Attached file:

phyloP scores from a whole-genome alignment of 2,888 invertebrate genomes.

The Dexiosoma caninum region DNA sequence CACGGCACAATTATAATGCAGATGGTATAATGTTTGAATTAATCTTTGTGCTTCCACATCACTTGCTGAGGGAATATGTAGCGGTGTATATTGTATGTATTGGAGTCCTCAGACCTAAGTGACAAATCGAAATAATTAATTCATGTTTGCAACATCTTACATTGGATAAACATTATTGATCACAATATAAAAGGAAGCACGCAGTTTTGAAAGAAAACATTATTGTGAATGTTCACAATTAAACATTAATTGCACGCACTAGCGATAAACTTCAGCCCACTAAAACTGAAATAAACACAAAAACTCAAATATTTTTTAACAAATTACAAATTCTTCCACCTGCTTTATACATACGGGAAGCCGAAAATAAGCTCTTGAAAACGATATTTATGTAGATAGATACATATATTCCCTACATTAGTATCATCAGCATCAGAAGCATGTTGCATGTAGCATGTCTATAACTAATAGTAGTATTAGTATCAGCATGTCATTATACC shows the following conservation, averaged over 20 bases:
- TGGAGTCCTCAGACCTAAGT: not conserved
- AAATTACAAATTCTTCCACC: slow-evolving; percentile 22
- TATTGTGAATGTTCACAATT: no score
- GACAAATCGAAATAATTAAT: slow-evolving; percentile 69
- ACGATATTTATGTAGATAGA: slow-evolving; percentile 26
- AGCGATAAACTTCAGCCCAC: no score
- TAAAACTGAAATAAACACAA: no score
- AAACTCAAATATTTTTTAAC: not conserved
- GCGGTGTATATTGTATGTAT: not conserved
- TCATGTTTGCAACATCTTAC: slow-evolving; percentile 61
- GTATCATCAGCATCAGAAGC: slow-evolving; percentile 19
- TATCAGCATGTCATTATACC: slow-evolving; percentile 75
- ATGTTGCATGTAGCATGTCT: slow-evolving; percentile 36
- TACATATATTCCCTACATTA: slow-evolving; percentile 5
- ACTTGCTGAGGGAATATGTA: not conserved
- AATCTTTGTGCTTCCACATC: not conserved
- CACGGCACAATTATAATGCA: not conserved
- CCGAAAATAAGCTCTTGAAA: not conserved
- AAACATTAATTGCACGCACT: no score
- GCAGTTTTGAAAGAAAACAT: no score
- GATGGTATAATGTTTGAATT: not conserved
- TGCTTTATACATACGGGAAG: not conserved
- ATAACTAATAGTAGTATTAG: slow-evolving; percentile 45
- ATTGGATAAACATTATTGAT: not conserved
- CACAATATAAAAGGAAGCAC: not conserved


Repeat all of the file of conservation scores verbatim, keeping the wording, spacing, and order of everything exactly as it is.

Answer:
phyloP scores from a whole-genome alignment of 2,888 invertebrate genomes.

The Dexiosoma caninum region DNA sequence CACGGCACAATTATAATGCAGATGGTATAATGTTTGAATTAATCTTTGTGCTTCCACATCACTTGCTGAGGGAATATGTAGCGGTGTATATTGTATGTATTGGAGTCCTCAGACCTAAGTGACAAATCGAAATAATTAATTCATGTTTGCAACATCTTACATTGGATAAACATTATTGATCACAATATAAAAGGAAGCACGCAGTTTTGAAAGAAAACATTATTGTGAATGTTCACAATTAAACATTAATTGCACGCACTAGCGATAAACTTCAGCCCACTAAAACTGAAATAAACACAAAAACTCAAATATTTTTTAACAAATTACAAATTCTTCCACCTGCTTTATACATACGGGAAGCCGAAAATAAGCTCTTGAAAACGATATTTATGTAGATAGATACATATATTCCCTACATTAGTATCATCAGCATCAGAAGCATGTTGCATGTAGCATGTCTATAACTAATAGTAGTATTAGTATCAGCATGTCATTATACC shows the following conservation, averaged over 20 bases:
- TGGAGTCCTCAGACCTAAGT: not conserved
- AAATTACAAATTCTTCCACC: slow-evolving; percentile 22
- TATTGTGAATGTTCACAATT: no score
- GACAAATCGAAATAATTAAT: slow-evolving; percentile 69
- ACGATATTTATGTAGATAGA: slow-evolving; percentile 26
- AGCGATAAACTTCAGCCCAC: no score
- TAAAACTGAAATAAACACAA: no score
- AAACTCAAATATTTTTTAAC: not conserved
- GCGGTGTATATTGTATGTAT: not conserved
- TCATGTTTGCAACATCTTAC: slow-evolving; percentile 61
- GTATCATCAGCATCAGAAGC: slow-evolving; percentile 19
- TATCAGCATGTCATTATACC: slow-evolving; percentile 75
- ATGTTGCATGTAGCATGTCT: slow-evolving; percentile 36
- TACATATATTCCCTACATTA: slow-evolving; percentile 5
- ACTTGCTGAGGGAATATGTA: not conserved
- AATCTTTGTGCTTCCACATC: not conserved
- CACGGCACAATTATAATGCA: not conserved
- CCGAAAATAAGCTCTTGAAA: not conserved
- AAACATTAATTGCACGCACT: no score
- GCAGTTTTGAAAGAAAACAT: no score
- GATGGTATAATGTTTGAATT: not conserved
- TGCTTTATACATACGGGAAG: not conserved
- ATAACTAATAGTAGTATTAG: slow-evolving; percentile 45
- ATTGGATAAACATTATTGAT: not conserved
- CACAATATAAAAGGAAGCAC: not conserved